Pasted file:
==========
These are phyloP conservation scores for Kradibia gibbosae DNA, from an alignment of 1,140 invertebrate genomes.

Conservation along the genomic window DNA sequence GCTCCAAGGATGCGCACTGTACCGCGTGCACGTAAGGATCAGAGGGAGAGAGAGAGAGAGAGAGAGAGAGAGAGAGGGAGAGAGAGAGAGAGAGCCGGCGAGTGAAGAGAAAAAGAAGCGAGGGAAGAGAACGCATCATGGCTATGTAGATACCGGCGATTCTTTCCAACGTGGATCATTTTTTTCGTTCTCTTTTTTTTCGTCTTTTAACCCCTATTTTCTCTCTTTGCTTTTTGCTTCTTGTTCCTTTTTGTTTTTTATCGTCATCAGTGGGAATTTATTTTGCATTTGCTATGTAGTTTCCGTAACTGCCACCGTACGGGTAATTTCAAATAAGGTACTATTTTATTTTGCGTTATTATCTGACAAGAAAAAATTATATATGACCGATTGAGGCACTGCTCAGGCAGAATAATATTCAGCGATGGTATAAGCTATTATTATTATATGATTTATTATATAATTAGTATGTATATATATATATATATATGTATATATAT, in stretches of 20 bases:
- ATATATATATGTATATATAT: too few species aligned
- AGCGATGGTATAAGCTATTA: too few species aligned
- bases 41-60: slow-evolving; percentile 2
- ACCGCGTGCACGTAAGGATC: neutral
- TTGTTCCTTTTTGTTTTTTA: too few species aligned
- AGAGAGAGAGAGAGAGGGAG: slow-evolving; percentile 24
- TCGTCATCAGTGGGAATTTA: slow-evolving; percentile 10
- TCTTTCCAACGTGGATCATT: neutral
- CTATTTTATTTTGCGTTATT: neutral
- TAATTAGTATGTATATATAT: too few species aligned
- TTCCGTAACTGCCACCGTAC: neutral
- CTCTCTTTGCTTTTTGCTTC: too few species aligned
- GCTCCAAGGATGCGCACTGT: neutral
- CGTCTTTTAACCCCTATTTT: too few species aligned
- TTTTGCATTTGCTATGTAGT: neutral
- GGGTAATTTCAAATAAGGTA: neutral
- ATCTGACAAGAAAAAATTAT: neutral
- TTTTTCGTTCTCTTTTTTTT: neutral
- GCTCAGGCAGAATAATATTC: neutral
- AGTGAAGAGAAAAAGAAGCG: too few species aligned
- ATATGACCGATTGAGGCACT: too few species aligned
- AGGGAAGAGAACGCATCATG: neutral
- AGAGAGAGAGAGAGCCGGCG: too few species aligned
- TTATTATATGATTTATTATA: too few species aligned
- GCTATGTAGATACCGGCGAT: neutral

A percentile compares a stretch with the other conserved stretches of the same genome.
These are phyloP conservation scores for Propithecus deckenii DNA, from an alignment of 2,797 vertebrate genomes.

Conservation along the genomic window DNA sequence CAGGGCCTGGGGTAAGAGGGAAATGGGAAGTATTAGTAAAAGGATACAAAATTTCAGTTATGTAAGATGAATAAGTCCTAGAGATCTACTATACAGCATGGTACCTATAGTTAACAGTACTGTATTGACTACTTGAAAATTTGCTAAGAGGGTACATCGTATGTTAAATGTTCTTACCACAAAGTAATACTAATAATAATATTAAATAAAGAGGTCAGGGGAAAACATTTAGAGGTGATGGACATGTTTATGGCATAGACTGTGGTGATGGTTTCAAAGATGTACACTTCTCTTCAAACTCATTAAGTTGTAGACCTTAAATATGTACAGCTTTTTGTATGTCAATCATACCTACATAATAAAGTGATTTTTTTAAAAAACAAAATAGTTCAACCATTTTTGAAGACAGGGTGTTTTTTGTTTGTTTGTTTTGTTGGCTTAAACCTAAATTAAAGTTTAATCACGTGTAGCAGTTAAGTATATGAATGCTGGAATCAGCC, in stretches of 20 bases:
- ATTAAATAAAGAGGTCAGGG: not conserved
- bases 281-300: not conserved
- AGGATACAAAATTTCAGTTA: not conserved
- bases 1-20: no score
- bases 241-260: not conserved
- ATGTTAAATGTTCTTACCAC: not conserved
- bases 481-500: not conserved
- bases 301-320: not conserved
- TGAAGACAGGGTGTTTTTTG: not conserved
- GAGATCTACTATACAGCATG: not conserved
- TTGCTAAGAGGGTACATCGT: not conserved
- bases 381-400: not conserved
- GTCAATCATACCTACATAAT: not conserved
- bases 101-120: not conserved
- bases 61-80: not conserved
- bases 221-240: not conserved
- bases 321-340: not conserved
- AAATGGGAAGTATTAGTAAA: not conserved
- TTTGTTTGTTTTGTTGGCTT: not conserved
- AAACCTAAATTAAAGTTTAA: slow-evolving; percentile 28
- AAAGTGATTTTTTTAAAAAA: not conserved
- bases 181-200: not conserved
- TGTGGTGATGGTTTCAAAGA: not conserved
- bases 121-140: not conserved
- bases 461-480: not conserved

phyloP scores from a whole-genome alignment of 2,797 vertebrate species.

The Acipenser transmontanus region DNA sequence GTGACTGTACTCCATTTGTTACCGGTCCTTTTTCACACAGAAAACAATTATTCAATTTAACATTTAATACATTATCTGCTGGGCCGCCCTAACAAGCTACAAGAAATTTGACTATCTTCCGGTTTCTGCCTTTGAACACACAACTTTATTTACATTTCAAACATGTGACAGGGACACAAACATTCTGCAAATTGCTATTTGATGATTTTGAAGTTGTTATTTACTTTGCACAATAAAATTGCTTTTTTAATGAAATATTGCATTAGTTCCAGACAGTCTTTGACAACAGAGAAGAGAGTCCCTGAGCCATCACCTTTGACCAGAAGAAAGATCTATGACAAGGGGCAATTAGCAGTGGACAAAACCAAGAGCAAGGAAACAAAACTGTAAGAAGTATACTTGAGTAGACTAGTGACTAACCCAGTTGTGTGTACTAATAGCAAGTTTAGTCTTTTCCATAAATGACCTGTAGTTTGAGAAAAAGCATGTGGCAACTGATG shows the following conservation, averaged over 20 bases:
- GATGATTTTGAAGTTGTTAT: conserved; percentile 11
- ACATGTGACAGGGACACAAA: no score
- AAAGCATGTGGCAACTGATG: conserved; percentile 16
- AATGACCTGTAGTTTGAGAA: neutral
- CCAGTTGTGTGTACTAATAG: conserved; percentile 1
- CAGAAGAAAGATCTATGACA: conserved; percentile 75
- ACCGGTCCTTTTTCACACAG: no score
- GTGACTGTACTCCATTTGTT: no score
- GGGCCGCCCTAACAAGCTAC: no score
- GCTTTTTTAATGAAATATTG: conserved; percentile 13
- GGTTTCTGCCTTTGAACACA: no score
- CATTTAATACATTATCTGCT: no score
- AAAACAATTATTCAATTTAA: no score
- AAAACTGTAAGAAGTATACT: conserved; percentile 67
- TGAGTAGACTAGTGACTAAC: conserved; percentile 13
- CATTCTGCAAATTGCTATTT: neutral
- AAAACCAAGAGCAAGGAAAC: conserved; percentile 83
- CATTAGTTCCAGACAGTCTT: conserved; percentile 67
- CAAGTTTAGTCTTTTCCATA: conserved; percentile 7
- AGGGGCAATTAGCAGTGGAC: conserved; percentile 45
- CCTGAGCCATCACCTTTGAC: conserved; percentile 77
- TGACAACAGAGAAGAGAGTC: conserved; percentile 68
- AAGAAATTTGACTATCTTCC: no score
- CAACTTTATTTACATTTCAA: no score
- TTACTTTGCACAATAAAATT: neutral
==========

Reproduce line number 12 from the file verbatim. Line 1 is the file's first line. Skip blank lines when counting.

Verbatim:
- TAATTAGTATGTATATATAT: too few species aligned